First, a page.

Saturday we convened at the Deep Woods Farm at 9 am. After coffee and a variety of baked goods, organized and set up by Sharon Greenberg, 2 groups set off on forays, one on site and the other to Ash Cave. They left about 10 am and returned with a goodly collection of specimens, which Walt and I and others (mostly Walt) ID’ed and set out on the tables. The potluck lunch was, as usual, excellent, and was set up by Sharon, with the help of other members.

Andrea Moore gave an inform-ative slide talk on Fungal Partnerships, emphasizing the interconnectedness within the biosphere, and mostly having to do with mycorrhizae. She recommended two books, which were important to her understanding of the topic: James Marty’s Life in the Soil and David Suzuki’s Tree: A Life Story. Andrea showed many great slides of mushrooms which are mycorrhizal and then added the story (which Walt has previously told) about Cerrena unicolor, a smallish polypore, probably best known for its tendency to sport a deep green coating of algae on its fuzzy upper surface. Its upper surface is whitish to grayish, but develops the green algal color, while its underside has a whitish to gray mazelike to toothlike surface.

The interesting part is that Cerrena’s spores get into the ovipositor of the wood-boring wasp (the horntail), when she bores into hardwood logs. These spores are carried around with the wasp’s eggs and then germinate when the eggs are laid. The mycelium from the germinating spores develops rapidly and acts as a food source for the wasp’s larvae. To prevent the populations of horntail wasp larvae from mushrooming (wink, wink, nudge, nudge!), Cerrena emits a pheromone, a volatile chemical which attracts ichneumonid wasps. The female of this wasp species lay their eggs in the wood infected with Cerrena and horntail wasp larvae. Her hatching larvae then feed on the horntail wasp larvae. Boy, that’s a sturdy strand in the web of life!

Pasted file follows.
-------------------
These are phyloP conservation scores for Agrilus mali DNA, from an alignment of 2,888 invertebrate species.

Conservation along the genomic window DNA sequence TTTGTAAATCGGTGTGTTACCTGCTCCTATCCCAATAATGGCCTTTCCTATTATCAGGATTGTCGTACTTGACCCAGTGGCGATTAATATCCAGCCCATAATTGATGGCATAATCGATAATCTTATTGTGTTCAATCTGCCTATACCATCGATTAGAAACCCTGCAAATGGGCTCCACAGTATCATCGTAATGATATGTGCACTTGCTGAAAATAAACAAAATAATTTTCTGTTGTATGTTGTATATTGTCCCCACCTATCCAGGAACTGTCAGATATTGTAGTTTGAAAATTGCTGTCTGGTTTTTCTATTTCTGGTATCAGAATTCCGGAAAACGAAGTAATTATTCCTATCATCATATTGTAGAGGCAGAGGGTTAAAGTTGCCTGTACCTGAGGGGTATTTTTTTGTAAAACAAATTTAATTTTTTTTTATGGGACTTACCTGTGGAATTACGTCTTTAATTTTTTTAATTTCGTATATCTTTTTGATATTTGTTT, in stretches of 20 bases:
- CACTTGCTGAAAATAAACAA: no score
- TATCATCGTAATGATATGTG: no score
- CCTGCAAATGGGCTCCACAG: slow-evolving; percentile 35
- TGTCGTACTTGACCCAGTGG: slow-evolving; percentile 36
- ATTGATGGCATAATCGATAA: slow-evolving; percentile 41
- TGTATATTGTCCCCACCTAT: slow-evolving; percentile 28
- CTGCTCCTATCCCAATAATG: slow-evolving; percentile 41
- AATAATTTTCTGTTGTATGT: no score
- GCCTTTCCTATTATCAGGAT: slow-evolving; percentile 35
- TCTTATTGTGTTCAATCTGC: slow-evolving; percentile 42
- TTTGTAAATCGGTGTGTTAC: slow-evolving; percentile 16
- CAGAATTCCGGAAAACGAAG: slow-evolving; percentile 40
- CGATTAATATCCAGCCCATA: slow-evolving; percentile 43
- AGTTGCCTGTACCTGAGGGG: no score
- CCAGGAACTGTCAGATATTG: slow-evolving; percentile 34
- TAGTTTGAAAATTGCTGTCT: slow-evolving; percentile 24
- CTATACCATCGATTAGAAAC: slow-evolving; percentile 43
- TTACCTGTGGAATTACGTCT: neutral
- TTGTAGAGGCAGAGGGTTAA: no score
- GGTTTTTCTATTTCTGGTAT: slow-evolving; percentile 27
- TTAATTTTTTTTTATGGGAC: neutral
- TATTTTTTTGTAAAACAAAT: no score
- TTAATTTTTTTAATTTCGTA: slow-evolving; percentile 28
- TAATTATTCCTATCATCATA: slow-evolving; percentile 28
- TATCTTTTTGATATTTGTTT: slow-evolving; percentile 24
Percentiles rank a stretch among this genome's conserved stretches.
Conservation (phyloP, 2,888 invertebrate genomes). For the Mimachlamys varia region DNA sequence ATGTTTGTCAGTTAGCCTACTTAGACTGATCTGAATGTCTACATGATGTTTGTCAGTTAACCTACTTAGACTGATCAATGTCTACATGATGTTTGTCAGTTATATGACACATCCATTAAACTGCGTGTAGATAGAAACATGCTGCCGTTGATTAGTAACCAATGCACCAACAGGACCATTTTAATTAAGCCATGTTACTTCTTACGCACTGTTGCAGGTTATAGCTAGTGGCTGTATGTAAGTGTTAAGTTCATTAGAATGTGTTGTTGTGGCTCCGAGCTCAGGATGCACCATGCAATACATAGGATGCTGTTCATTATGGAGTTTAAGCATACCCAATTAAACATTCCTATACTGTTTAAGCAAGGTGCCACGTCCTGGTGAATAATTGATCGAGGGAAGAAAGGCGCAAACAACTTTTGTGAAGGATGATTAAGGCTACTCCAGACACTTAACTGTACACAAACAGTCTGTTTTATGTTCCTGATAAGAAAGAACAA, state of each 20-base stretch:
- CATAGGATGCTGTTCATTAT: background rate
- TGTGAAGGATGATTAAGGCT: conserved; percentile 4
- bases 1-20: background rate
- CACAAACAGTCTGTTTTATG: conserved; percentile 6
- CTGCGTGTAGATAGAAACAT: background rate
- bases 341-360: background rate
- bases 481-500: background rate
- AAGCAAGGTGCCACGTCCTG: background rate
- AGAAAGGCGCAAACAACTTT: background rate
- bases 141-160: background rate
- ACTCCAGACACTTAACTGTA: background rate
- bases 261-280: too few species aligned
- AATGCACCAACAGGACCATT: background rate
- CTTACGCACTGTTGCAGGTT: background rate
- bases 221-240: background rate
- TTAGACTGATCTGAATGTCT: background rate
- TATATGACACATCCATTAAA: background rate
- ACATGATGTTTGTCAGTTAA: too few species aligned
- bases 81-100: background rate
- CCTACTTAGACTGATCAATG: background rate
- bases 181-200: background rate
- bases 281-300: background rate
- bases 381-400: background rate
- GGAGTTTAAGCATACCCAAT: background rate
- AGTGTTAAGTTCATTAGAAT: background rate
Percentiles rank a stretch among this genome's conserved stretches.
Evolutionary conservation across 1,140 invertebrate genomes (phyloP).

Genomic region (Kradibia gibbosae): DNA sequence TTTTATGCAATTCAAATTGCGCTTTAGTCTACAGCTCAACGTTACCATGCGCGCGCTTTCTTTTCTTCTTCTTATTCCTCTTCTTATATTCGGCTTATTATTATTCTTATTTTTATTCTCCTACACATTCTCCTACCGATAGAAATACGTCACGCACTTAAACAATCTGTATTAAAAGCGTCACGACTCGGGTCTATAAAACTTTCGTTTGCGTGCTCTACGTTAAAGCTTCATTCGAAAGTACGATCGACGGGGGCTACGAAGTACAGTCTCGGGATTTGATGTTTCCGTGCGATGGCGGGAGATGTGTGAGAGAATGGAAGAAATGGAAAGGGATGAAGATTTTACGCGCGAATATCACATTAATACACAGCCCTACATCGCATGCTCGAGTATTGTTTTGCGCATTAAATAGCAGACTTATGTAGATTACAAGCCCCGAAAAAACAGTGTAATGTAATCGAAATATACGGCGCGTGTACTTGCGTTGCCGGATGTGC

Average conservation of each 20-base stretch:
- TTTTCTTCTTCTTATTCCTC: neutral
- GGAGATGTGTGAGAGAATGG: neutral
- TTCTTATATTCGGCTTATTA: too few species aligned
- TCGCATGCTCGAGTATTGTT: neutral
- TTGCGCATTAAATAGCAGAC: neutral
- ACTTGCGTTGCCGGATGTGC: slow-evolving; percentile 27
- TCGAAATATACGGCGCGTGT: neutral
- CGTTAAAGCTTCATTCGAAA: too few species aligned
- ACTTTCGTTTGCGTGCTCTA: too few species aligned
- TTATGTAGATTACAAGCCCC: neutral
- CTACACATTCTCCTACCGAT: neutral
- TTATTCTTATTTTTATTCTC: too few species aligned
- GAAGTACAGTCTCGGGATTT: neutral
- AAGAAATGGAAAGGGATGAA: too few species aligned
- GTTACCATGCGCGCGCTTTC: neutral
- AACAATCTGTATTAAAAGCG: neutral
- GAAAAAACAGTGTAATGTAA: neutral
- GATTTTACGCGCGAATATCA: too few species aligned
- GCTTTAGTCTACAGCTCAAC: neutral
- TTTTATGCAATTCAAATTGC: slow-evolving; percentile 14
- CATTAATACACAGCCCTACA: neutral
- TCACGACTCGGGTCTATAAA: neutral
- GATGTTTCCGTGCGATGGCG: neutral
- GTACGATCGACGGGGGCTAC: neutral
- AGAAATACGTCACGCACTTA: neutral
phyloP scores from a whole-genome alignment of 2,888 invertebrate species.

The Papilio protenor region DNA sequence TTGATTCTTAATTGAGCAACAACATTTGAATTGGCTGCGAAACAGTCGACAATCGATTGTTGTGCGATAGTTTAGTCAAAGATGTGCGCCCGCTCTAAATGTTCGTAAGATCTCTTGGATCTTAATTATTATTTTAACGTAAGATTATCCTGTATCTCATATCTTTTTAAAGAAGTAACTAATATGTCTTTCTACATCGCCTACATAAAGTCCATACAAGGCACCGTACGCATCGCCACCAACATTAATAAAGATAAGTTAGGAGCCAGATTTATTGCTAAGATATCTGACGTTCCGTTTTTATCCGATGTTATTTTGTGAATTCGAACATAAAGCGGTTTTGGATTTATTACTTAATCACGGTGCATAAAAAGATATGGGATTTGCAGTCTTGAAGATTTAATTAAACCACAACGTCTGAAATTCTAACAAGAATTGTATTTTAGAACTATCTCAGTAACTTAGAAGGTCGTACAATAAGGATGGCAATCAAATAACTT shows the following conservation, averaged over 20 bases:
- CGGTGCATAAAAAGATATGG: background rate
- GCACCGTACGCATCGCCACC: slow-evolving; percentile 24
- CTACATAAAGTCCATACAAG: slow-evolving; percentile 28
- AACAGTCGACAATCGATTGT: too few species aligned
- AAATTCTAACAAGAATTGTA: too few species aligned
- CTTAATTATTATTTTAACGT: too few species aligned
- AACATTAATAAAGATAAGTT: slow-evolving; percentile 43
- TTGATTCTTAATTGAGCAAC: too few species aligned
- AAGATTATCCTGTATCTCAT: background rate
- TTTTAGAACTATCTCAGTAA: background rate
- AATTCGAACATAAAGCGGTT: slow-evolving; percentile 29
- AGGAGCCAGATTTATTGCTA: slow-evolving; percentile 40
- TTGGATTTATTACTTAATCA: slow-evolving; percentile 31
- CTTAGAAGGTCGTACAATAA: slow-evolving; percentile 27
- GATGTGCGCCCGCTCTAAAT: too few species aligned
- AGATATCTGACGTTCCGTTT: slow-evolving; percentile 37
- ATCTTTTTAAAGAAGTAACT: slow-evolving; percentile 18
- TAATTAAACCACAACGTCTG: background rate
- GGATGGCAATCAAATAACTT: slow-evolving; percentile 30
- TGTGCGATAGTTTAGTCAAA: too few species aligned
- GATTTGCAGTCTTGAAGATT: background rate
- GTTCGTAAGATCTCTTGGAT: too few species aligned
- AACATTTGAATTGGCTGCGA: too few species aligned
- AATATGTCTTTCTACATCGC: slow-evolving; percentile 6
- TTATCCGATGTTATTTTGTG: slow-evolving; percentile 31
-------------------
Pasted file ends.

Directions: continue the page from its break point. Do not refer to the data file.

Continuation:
After Andrea’s talk a small group went on another foray to Rose Lake. We reconvened Saturday late afternoon at the Hocking Hills to the Mushroom Log. Dining Lodge, with about 20 folks enjoying great meals, with very generous portions.

Sunday am, we were treated to a hearty breakfast, cooked by Chuck Blyth, who so graciously allowed us to foray on his property. The eggs, bacon, and sausage were all home grown on his farm. Delicious! Another intrepid group went on a final foray, late Sunday morning.

In attendance were Bob & Joanne Antibus, Jack & Valerie Baker, David Bartholon, Martha Bishop, Jack & Becky Coll, Reid Fitzgerald, Fabiola Gerken, Sharon Greenberg, Nick Hainen, Marita King, Bryan Lewis & Laura Wilson, Alan McClelland, Shirley McClelland, Andrea & Will Moore, Mike Nagy and Karen Kelley, Jerry Pepera, Linda Rafferty, Tati Roberts, Walt Sturgeon, Olga Pylaeva and daughter, Hugh Urban, and Paul Varga.

For a glimpse of more of the beautiful things we encountered view the link below

2013 OMS Autumn Foray at Deep Woods Overview by Alan McClelland

2013 OMS Autumn Foray species list